Statement: Multi-stakeholder Dialogue Restoring and Sustaining Healthy Ecosystems for People and Planet: Partnerships to Jointly Deliver on the Environmental Dimensions of the 2030 Agenda, UNEA-2
Our member, Helen Hakena (Leitana Nehan Women Development Agency), was selected to speak at the Multi-Stakeholder Dialogue: Restoring and Sustaining Healthy Ecosystems for People and Planet: Partnerships to Jointly Deliver on the Environmental Dimensions of the 2030 Agenda. This meeting was moderated by Minister of Environment Netherlands and Executive Director of World Resource International (WRI). Video of this forum can be seen here: https://www.youtube.com/watch?v=m-WXicGySho&index=12&list=PLZ4sOGXTWw8FfHO2M-dUKV8uxpqmH97JB (Helen Hakena starts at 42:20 – 46:20).
Check her full statement below
The most essential ingredient of any partnership is the consent, engagement and trust of the people. Genuine partnerships only exist and can work where we share solidarity – shared objectives and vision. Partners that come in for other reasons – to make money, to exploit resources, to gain power can not be part of the heart of the partnership.
I know what happens when partnerships are formed for the wrong reasons. When governments partner with corporations or a few powerful people for profits without the consent of people; when foreign governments partner with corporations for our resources or when men decide how they will use or defend their land without the involvement of women (even though the lands are matrilienal).
My home of Bougainville (Islands of PNG and rich in biodiversity) suffered a 10 year war rooted around a mining conflict, where approximately 20,000 people died and a whole generation of young people were denied education and, consequently, a better future. As result, our country has the highest result of violence against women, where 62 percent of men admitted to having raped women.
Now, after suffering from polluted water sources, degraded lands, a proliferation of weapons from the mining, we are facing the disastrous consequences of climate change. Our Islands are disappearing. With the women loss of their land comes the loss of their identity, their livelihoods, their capacity to survive.
IN my community we are building solidarity amongst women, amongst men and young people, amongst the displaced people and the communities they are settled to, amongst government leaders. When our people know what they want, many others can support us in solidarity – whether they be governments (for example several countries are helping rebuild our community center after it was burnt down and others are helping with renewable energies) or the business sector that wants to support the models we have selected – whether that be exporting some of the products we make. And we want to enter into partnerships where the knowledge we have developed – like using coconut oil to run combustion engines or the knowledge of our medicinal herbs – is used in solidarity for the benefit of our planet (without being stolen from us through intellectual property practices).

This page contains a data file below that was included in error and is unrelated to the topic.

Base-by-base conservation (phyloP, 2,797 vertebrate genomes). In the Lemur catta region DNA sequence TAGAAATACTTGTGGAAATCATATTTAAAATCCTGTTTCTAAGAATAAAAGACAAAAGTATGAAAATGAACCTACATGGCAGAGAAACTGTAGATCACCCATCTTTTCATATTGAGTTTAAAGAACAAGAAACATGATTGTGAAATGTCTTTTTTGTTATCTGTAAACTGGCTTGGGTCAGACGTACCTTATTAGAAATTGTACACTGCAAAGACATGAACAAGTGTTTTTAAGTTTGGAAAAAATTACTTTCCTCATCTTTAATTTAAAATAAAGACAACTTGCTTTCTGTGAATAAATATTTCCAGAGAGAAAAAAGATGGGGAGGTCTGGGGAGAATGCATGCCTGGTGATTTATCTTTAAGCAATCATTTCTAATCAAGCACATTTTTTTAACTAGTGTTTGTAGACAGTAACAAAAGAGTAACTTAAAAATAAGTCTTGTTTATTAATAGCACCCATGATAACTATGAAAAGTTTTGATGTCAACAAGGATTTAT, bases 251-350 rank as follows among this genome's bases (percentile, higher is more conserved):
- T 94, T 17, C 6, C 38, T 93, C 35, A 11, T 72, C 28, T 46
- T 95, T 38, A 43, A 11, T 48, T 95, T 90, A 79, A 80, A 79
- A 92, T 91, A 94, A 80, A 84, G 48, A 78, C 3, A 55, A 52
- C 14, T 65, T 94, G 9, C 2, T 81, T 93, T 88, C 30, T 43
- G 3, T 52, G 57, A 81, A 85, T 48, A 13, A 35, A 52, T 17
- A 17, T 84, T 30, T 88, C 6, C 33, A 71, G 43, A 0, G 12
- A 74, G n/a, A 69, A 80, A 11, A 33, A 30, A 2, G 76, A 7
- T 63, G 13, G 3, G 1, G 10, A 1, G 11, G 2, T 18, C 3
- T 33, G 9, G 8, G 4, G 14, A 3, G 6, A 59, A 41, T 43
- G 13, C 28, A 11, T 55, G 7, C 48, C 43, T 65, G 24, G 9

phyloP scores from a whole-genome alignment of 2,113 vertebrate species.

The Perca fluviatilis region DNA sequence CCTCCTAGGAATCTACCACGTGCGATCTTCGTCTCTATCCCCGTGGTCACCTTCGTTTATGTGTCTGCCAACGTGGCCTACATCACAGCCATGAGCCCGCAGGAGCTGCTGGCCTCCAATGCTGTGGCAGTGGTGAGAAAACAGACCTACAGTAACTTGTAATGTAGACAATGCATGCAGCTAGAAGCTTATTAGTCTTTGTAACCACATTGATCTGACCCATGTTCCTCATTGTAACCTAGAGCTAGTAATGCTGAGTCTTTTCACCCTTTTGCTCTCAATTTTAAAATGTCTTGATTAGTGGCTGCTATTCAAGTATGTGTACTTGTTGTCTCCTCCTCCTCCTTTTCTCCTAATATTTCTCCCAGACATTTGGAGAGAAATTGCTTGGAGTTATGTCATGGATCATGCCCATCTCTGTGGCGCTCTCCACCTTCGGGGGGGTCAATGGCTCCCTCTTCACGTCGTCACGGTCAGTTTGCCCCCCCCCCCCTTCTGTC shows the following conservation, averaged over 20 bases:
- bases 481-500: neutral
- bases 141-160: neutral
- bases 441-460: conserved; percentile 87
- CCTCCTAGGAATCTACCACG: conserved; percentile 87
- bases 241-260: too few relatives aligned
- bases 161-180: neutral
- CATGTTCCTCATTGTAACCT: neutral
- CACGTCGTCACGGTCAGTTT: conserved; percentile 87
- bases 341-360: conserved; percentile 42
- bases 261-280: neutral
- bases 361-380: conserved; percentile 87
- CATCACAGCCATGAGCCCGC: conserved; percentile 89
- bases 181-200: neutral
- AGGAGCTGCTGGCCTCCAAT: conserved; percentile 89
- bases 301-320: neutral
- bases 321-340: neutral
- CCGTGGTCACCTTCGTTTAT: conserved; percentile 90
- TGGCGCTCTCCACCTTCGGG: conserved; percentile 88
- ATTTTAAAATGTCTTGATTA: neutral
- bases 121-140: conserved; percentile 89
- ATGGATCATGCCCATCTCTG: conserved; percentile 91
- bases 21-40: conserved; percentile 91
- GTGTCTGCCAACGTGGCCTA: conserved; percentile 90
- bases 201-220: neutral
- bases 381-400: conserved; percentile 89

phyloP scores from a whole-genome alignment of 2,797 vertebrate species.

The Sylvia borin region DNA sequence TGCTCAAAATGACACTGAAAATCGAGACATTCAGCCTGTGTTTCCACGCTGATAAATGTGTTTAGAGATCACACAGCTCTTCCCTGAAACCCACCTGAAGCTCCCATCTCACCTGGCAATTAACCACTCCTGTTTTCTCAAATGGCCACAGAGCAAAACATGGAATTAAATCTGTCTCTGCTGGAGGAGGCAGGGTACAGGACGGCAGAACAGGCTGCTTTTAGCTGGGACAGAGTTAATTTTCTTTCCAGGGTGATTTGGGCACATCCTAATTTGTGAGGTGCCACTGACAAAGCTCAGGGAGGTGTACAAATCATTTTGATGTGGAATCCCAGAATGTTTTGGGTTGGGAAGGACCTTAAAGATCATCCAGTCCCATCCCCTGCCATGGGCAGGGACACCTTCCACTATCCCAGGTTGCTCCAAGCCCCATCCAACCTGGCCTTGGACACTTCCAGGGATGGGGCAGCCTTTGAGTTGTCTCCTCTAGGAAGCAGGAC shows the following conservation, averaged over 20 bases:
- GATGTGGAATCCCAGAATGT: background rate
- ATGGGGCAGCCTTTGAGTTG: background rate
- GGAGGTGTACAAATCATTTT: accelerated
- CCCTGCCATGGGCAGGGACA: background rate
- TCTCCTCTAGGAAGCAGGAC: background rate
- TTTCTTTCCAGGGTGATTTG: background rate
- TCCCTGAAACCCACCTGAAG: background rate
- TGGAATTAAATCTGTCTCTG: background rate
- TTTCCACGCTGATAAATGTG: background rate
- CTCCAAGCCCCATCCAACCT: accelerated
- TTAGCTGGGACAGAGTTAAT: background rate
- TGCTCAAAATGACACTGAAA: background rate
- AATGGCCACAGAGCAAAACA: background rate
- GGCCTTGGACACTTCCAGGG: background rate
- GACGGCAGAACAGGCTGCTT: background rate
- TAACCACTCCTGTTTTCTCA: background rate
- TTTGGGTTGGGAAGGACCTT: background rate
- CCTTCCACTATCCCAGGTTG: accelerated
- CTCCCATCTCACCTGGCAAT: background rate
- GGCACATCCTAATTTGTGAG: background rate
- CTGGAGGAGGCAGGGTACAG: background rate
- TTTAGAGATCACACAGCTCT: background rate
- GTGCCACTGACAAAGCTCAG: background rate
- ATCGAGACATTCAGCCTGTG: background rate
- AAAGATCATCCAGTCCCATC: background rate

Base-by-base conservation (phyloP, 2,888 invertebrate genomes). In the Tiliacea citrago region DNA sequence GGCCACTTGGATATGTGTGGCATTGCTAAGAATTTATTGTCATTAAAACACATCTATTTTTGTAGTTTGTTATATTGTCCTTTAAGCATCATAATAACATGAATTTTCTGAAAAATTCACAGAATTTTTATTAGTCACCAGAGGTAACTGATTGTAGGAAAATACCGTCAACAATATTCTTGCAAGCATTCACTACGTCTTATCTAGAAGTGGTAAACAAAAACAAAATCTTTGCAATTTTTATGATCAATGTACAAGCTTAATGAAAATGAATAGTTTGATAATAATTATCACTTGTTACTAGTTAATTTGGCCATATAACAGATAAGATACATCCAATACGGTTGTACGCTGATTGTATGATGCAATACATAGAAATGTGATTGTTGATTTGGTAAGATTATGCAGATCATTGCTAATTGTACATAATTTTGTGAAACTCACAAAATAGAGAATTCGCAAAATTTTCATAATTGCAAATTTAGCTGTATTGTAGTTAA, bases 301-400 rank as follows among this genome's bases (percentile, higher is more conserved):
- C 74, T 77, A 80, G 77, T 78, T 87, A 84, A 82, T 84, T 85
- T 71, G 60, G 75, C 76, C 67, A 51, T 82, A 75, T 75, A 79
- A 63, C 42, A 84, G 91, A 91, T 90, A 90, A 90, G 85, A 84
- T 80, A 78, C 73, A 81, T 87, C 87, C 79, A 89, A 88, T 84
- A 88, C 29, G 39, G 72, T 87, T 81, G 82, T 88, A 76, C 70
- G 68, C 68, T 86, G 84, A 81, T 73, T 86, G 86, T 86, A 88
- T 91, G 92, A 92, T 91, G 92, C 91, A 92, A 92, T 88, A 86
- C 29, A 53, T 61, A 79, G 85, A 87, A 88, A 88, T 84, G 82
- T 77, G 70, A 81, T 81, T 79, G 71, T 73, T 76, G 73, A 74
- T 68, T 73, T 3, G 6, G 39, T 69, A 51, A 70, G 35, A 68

These essential ingredients of solidarity, of shared objectives and respect for all community are the key ingredients of the Asia Pacific Regional Civil Society Engagement Mechanism. The platform of Asia Pacific CSOs is successful because we all enter into it with the shared desire for Development Justice.
That allows us to enter into it with trust – the private sector representative (small and micro enterprises and collectives) enters into the partnership with a shared vision for Redistributive and Economic Justice – not a vision of more profit. Men enter into it with a shared vision for Gender Justice, not more personal power. And we all enter into it with a shared vision of environmental and ecological justice for our planet – not a vision of commercialising and extracting as much monetary growth as possible.
While the UN is an intergovernmental body, partnerships like the RCEM can best contribute where they are able to genuinely contribute – to put proposals, agenda items and have resolutions considered.
One concrete thing UNEA could do is to focus on models of development that measures human development that is within planetary boundaries. We need to take the opportunity to re-design economies, politics and communities in ways that are both ecologically sustainable and advance women’s rights and peace. If humanity is to survive we need to design a feminist, fossil-fuel free, future
Concretely no partnerships should be entered into with stakeholders whose operations are detrimental to the environment, whose primary beneficiaries are not the local community, who hold wealth in tax havens or whose operations depend on arming either government or non-government forces. .